Women's Health Matters

Text Size
Jump to body content

August 2013

Many women experience some negative emotions shortly after giving birth. But how can you differentiate between passing sadness and mood swings – which are very common – and postpartum depression?

Share+Learn

Want to learn more about current and important women’s health issues?

Visit our discussion board and share your knowledge of health-related issues and experiences with other women.

A Question of Health

Every month Women’s Health Matters will be recruiting an expert to answer a question about a health issue that’s in the news or on women’s minds.

This month’s topic: What’s the difference between “baby blues” and postpartum depression?

This month, Women’s Health Matters spoke to Dr. Cindy-Lee Dennis, senior scientist at the Women’s College Research Institute and Shirley Brown Chair in Women’s Mental Health Research at Women’s College Hospital, about the difference between baby blues and postpartum depression.

Read recent features

Managing migraine
More than four million Canadians suffer from migraine, and it affects three times as many women as men. Dr. Christine Lay, director of the Centre for Headache at Women's College Hospital, talks about what migraine is, and what patients can do to take control of their migraines.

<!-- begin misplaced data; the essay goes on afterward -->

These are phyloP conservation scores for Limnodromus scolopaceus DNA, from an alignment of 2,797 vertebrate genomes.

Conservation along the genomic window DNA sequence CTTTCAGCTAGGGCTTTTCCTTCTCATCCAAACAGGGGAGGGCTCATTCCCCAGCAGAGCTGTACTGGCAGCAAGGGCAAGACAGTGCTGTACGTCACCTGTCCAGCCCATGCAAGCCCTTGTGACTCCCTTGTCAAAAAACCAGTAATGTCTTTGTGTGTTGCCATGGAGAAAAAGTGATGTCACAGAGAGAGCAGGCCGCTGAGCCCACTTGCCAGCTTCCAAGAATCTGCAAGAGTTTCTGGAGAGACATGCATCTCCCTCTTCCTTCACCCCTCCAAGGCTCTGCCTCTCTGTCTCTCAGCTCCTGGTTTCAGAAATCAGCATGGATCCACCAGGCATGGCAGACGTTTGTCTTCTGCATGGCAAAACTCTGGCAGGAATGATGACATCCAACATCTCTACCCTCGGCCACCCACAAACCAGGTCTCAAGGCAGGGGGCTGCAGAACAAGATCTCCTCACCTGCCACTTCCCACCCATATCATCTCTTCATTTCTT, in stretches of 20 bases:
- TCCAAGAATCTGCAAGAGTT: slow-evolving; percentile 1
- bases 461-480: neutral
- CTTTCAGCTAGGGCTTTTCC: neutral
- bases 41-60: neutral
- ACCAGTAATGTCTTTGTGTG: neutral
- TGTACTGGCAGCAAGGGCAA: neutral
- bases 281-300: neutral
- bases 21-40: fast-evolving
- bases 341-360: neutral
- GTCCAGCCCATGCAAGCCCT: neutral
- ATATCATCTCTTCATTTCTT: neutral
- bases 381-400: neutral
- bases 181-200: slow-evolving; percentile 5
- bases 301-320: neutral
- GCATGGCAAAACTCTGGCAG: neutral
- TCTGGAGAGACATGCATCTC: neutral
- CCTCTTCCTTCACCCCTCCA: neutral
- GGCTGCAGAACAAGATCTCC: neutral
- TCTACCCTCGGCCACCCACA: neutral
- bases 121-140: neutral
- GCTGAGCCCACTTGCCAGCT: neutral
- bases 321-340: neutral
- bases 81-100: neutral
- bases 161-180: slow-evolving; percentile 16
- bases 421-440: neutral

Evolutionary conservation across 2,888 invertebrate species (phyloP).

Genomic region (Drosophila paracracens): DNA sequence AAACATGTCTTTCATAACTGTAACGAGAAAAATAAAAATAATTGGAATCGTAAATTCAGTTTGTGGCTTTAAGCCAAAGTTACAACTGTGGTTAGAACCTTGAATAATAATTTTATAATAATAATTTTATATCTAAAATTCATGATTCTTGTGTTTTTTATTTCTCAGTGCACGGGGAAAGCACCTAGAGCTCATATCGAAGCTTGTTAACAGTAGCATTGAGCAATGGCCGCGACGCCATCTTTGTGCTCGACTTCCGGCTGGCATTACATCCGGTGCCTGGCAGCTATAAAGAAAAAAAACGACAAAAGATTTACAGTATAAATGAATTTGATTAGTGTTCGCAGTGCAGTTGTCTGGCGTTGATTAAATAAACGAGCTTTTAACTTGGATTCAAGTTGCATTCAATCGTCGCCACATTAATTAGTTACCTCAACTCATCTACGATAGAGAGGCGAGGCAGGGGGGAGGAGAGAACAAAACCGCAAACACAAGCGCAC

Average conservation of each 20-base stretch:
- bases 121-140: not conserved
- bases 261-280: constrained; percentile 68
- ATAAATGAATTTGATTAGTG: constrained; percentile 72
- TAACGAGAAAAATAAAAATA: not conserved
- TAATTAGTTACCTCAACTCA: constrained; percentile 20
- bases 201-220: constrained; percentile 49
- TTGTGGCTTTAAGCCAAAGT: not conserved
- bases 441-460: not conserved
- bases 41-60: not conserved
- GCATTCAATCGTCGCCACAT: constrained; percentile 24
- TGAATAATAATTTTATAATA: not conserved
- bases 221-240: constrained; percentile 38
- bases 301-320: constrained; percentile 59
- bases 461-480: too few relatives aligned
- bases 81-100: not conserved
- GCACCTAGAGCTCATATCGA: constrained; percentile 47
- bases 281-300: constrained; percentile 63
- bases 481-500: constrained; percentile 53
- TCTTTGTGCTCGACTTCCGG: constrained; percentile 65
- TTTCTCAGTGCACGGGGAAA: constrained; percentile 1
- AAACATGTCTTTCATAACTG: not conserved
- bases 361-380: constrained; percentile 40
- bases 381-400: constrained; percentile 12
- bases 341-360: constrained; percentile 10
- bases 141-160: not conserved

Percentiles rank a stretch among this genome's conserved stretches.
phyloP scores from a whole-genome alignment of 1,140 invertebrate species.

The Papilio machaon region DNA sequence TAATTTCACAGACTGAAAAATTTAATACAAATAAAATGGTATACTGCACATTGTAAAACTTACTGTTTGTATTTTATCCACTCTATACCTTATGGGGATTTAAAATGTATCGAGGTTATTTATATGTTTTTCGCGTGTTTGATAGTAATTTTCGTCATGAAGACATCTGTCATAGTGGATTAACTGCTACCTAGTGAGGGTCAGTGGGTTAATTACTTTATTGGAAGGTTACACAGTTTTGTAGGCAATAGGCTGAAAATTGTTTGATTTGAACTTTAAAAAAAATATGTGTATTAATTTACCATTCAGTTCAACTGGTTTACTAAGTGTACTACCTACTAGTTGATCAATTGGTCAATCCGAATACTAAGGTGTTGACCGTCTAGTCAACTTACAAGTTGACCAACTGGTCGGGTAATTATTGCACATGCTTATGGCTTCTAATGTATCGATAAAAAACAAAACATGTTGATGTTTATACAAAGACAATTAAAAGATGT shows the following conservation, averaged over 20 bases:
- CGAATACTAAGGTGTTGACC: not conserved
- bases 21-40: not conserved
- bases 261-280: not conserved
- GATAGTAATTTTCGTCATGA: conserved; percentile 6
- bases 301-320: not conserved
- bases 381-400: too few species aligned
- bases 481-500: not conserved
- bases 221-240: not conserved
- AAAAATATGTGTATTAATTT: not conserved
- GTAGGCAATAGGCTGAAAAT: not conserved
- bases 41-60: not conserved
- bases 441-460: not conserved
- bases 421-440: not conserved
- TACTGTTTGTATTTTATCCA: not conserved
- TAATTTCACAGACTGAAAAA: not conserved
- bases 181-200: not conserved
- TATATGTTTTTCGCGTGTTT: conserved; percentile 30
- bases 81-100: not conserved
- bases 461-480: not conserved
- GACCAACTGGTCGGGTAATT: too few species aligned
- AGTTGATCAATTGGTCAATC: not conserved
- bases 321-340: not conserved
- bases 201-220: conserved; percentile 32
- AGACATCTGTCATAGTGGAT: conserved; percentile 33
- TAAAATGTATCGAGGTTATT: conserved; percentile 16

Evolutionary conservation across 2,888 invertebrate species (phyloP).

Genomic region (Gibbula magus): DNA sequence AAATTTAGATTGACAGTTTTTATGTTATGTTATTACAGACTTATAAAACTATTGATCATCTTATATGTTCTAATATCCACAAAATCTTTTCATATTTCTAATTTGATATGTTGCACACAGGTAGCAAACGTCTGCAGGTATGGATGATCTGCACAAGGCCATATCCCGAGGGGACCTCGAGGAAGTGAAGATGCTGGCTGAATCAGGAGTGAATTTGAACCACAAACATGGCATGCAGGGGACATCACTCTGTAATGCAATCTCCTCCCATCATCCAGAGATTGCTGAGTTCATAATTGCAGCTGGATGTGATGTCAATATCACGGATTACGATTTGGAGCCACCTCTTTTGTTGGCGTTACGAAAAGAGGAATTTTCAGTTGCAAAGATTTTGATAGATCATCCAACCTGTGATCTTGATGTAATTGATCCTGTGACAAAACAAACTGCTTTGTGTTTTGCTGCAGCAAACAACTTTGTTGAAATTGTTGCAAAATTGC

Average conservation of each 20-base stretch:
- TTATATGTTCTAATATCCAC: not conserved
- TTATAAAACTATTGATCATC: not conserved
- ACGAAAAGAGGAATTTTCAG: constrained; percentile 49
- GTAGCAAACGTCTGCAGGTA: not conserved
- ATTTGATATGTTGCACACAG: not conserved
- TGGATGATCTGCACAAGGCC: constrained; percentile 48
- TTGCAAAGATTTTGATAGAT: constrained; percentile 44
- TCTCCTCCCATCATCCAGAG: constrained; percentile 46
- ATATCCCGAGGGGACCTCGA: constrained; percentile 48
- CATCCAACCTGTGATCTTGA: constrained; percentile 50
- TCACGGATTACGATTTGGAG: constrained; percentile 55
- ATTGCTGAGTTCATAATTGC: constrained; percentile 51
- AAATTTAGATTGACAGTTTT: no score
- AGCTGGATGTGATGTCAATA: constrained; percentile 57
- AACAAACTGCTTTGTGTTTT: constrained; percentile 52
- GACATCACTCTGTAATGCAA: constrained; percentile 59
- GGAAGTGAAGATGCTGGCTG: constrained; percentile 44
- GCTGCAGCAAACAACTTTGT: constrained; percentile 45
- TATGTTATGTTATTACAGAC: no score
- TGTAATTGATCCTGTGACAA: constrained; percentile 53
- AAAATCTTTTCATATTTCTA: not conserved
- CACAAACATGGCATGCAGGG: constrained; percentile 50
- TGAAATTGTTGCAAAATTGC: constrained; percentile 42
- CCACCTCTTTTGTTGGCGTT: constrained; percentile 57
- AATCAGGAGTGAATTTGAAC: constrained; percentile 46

Kidney disease patients taking calcium may have higher risks of heart disease and death
New research shows that kidney disease patients who use calcium-based phosphate binders have increased risk of heart disease and death, compared to those who use non-calcium-based phosphate binders.

In our news section

All news stories.

Join the discussion

Join Women’s Health Matters discussion forums to share knowledge and talk about your health-related experiences with other women. Click here to register.

Online Mental Health Centre

Eating disorders are serious mental health conditions that disproportionately affect women (over 90 per cent of people with eating disorders are women). These conditions are not about appearance, being thin or seeking attention, but often develop as a way to cope with difficult and painful feelings. Find resources and information about different types of eating disorders, as well as risk factors and what kinds of help are available, in our Online Mental Health Centre.

Jump to top page
  • A publication of:
  • Women's College Hospital